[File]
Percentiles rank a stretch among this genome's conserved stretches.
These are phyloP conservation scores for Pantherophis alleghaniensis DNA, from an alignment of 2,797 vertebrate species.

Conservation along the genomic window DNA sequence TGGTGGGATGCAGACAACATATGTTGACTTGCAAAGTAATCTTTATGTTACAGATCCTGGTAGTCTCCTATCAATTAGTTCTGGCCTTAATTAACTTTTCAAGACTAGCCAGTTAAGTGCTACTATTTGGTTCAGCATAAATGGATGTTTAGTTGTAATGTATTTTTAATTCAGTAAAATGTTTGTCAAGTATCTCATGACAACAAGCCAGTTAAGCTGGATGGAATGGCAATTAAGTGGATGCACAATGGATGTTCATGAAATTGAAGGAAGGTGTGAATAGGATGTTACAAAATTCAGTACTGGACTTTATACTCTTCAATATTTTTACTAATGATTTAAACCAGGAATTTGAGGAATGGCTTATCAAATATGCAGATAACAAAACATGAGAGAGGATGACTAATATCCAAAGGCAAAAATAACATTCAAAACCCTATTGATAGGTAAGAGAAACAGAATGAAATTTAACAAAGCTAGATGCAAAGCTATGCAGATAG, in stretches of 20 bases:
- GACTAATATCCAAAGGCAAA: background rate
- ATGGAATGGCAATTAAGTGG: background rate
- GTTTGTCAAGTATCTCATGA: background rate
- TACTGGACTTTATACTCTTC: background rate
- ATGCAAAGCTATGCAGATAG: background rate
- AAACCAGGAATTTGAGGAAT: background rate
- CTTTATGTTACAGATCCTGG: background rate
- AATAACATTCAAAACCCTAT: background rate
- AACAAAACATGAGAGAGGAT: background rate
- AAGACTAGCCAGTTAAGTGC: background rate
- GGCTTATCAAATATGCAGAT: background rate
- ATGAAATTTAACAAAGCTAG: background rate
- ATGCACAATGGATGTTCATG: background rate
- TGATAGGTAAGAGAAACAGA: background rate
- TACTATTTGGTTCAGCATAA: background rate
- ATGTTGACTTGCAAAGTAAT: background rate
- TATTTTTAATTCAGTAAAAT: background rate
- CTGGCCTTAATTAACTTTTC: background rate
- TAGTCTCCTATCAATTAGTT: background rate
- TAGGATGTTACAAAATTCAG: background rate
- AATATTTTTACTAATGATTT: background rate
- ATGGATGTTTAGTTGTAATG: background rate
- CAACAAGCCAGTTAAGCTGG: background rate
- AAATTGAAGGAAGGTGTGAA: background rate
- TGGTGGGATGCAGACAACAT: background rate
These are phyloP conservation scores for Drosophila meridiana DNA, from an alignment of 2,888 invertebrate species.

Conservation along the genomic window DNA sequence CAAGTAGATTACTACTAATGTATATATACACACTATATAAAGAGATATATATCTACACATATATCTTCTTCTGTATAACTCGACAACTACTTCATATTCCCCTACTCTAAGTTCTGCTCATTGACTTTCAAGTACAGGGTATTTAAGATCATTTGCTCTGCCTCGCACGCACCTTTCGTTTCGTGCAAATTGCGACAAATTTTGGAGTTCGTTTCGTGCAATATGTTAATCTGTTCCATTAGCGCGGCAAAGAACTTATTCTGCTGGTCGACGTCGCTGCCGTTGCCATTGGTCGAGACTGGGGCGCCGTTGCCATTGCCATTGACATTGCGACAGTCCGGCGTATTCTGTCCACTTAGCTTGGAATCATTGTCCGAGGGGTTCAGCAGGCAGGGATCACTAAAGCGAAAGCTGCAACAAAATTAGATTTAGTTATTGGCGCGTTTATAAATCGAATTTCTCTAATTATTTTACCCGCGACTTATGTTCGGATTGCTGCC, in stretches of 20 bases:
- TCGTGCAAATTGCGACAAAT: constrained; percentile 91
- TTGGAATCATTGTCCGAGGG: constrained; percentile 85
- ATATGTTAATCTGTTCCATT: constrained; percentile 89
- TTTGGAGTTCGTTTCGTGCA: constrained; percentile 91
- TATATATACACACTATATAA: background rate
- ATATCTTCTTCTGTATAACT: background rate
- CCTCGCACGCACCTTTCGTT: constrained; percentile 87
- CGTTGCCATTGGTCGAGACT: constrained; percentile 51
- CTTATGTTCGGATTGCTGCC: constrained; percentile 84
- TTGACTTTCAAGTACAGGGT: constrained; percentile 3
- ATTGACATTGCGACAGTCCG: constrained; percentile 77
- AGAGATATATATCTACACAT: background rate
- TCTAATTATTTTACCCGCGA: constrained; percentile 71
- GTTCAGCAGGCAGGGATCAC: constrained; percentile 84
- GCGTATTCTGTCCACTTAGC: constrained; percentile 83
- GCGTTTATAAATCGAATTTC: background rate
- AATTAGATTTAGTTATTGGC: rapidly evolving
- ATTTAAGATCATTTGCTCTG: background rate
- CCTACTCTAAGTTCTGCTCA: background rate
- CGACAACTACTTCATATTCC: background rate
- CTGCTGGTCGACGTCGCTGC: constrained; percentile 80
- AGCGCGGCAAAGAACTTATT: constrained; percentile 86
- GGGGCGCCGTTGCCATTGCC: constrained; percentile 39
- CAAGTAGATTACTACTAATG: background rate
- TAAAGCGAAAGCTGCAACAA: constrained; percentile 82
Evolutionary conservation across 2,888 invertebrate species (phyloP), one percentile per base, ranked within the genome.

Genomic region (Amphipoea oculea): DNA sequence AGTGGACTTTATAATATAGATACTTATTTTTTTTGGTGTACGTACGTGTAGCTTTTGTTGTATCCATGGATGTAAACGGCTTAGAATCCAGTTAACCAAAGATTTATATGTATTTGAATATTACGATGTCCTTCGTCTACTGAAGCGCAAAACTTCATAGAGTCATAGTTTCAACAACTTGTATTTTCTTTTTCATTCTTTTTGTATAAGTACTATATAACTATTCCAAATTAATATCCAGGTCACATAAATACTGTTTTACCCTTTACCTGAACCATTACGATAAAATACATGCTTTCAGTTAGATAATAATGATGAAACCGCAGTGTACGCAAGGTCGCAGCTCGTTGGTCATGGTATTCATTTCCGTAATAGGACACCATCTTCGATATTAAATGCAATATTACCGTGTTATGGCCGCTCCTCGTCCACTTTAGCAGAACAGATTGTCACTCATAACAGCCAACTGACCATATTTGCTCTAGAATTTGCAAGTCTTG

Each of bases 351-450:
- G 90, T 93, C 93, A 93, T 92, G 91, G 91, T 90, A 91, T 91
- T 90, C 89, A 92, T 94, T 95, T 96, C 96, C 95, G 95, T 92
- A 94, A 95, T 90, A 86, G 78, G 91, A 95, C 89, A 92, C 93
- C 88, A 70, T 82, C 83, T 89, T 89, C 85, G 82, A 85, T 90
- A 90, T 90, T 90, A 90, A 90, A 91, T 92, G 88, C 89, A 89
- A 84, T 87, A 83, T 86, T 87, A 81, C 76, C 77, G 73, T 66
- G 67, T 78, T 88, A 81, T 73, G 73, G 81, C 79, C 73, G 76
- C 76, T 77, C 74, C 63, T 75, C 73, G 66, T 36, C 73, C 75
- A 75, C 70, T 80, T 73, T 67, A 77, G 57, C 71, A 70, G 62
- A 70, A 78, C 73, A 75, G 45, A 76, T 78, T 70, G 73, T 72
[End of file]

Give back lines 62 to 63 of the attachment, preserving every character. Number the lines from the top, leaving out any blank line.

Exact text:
- C 88, A 70, T 82, C 83, T 89, T 89, C 85, G 82, A 85, T 90
- A 90, T 90, T 90, A 90, A 90, A 91, T 92, G 88, C 89, A 89